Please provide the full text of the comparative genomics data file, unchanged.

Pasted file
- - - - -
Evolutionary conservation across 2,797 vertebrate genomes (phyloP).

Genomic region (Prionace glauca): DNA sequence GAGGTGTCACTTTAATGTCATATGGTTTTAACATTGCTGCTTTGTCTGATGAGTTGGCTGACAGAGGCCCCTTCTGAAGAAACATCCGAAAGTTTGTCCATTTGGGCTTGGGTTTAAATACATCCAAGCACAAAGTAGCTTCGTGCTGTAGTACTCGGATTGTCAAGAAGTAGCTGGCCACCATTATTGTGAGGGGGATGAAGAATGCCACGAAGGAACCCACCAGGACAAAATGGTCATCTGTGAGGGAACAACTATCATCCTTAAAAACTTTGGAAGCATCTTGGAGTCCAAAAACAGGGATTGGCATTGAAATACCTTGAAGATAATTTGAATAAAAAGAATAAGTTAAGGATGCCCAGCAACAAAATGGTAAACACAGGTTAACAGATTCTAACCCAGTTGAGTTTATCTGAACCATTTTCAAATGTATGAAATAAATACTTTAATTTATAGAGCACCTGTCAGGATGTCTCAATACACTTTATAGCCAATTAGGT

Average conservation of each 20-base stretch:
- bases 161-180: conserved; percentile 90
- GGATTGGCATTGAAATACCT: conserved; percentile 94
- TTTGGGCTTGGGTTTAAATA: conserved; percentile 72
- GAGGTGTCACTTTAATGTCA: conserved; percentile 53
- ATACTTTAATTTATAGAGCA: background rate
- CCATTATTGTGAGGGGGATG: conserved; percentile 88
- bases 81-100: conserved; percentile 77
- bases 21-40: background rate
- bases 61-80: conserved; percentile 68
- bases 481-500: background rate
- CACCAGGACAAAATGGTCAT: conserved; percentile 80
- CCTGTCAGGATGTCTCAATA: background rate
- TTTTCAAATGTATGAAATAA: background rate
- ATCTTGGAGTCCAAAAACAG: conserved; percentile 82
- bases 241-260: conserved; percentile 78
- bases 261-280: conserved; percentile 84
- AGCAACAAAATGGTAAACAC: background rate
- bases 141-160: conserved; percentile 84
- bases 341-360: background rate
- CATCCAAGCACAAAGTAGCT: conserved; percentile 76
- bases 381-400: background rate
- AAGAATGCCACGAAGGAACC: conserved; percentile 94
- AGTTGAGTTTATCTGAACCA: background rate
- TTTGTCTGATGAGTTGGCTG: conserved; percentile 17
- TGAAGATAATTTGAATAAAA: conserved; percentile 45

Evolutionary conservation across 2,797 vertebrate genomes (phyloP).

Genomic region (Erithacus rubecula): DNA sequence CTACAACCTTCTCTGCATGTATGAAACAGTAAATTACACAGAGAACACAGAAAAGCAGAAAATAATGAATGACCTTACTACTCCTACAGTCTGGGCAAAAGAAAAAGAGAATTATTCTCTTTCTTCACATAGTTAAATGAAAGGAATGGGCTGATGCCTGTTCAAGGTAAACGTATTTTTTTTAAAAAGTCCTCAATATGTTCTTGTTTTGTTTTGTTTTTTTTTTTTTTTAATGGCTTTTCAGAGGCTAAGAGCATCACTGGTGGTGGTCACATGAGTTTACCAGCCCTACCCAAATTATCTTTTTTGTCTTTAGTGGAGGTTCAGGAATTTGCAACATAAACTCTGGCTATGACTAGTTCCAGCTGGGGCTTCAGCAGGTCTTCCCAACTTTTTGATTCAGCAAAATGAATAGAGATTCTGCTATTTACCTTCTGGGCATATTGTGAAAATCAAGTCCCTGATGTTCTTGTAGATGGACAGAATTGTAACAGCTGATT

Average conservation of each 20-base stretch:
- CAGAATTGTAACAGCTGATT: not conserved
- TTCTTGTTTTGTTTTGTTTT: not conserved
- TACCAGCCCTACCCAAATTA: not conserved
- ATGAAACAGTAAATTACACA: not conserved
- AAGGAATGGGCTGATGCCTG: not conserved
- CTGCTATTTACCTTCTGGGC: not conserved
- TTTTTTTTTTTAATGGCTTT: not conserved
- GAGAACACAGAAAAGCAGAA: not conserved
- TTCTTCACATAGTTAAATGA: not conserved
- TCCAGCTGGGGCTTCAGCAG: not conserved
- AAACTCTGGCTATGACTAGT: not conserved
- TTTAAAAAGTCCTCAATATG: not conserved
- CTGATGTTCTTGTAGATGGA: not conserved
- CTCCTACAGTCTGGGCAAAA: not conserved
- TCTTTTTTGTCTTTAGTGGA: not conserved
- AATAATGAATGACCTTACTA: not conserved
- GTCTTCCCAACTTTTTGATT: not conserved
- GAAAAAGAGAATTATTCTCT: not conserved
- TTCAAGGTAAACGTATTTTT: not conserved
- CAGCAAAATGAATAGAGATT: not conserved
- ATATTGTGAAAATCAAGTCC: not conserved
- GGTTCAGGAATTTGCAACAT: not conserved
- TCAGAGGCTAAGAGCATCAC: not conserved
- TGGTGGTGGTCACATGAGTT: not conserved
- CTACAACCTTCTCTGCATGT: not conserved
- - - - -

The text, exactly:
Evolutionary conservation across 2,797 vertebrate genomes (phyloP).

Genomic region (Prionace glauca): DNA sequence GAGGTGTCACTTTAATGTCATATGGTTTTAACATTGCTGCTTTGTCTGATGAGTTGGCTGACAGAGGCCCCTTCTGAAGAAACATCCGAAAGTTTGTCCATTTGGGCTTGGGTTTAAATACATCCAAGCACAAAGTAGCTTCGTGCTGTAGTACTCGGATTGTCAAGAAGTAGCTGGCCACCATTATTGTGAGGGGGATGAAGAATGCCACGAAGGAACCCACCAGGACAAAATGGTCATCTGTGAGGGAACAACTATCATCCTTAAAAACTTTGGAAGCATCTTGGAGTCCAAAAACAGGGATTGGCATTGAAATACCTTGAAGATAATTTGAATAAAAAGAATAAGTTAAGGATGCCCAGCAACAAAATGGTAAACACAGGTTAACAGATTCTAACCCAGTTGAGTTTATCTGAACCATTTTCAAATGTATGAAATAAATACTTTAATTTATAGAGCACCTGTCAGGATGTCTCAATACACTTTATAGCCAATTAGGT

Average conservation of each 20-base stretch:
- bases 161-180: conserved; percentile 90
- GGATTGGCATTGAAATACCT: conserved; percentile 94
- TTTGGGCTTGGGTTTAAATA: conserved; percentile 72
- GAGGTGTCACTTTAATGTCA: conserved; percentile 53
- ATACTTTAATTTATAGAGCA: background rate
- CCATTATTGTGAGGGGGATG: conserved; percentile 88
- bases 81-100: conserved; percentile 77
- bases 21-40: background rate
- bases 61-80: conserved; percentile 68
- bases 481-500: background rate
- CACCAGGACAAAATGGTCAT: conserved; percentile 80
- CCTGTCAGGATGTCTCAATA: background rate
- TTTTCAAATGTATGAAATAA: background rate
- ATCTTGGAGTCCAAAAACAG: conserved; percentile 82
- bases 241-260: conserved; percentile 78
- bases 261-280: conserved; percentile 84
- AGCAACAAAATGGTAAACAC: background rate
- bases 141-160: conserved; percentile 84
- bases 341-360: background rate
- CATCCAAGCACAAAGTAGCT: conserved; percentile 76
- bases 381-400: background rate
- AAGAATGCCACGAAGGAACC: conserved; percentile 94
- AGTTGAGTTTATCTGAACCA: background rate
- TTTGTCTGATGAGTTGGCTG: conserved; percentile 17
- TGAAGATAATTTGAATAAAA: conserved; percentile 45

Evolutionary conservation across 2,797 vertebrate genomes (phyloP).

Genomic region (Erithacus rubecula): DNA sequence CTACAACCTTCTCTGCATGTATGAAACAGTAAATTACACAGAGAACACAGAAAAGCAGAAAATAATGAATGACCTTACTACTCCTACAGTCTGGGCAAAAGAAAAAGAGAATTATTCTCTTTCTTCACATAGTTAAATGAAAGGAATGGGCTGATGCCTGTTCAAGGTAAACGTATTTTTTTTAAAAAGTCCTCAATATGTTCTTGTTTTGTTTTGTTTTTTTTTTTTTTTAATGGCTTTTCAGAGGCTAAGAGCATCACTGGTGGTGGTCACATGAGTTTACCAGCCCTACCCAAATTATCTTTTTTGTCTTTAGTGGAGGTTCAGGAATTTGCAACATAAACTCTGGCTATGACTAGTTCCAGCTGGGGCTTCAGCAGGTCTTCCCAACTTTTTGATTCAGCAAAATGAATAGAGATTCTGCTATTTACCTTCTGGGCATATTGTGAAAATCAAGTCCCTGATGTTCTTGTAGATGGACAGAATTGTAACAGCTGATT

Average conservation of each 20-base stretch:
- CAGAATTGTAACAGCTGATT: not conserved
- TTCTTGTTTTGTTTTGTTTT: not conserved
- TACCAGCCCTACCCAAATTA: not conserved
- ATGAAACAGTAAATTACACA: not conserved
- AAGGAATGGGCTGATGCCTG: not conserved
- CTGCTATTTACCTTCTGGGC: not conserved
- TTTTTTTTTTTAATGGCTTT: not conserved
- GAGAACACAGAAAAGCAGAA: not conserved
- TTCTTCACATAGTTAAATGA: not conserved
- TCCAGCTGGGGCTTCAGCAG: not conserved
- AAACTCTGGCTATGACTAGT: not conserved
- TTTAAAAAGTCCTCAATATG: not conserved
- CTGATGTTCTTGTAGATGGA: not conserved
- CTCCTACAGTCTGGGCAAAA: not conserved
- TCTTTTTTGTCTTTAGTGGA: not conserved
- AATAATGAATGACCTTACTA: not conserved
- GTCTTCCCAACTTTTTGATT: not conserved
- GAAAAAGAGAATTATTCTCT: not conserved
- TTCAAGGTAAACGTATTTTT: not conserved
- CAGCAAAATGAATAGAGATT: not conserved
- ATATTGTGAAAATCAAGTCC: not conserved
- GGTTCAGGAATTTGCAACAT: not conserved
- TCAGAGGCTAAGAGCATCAC: not conserved
- TGGTGGTGGTCACATGAGTT: not conserved
- CTACAACCTTCTCTGCATGT: not conserved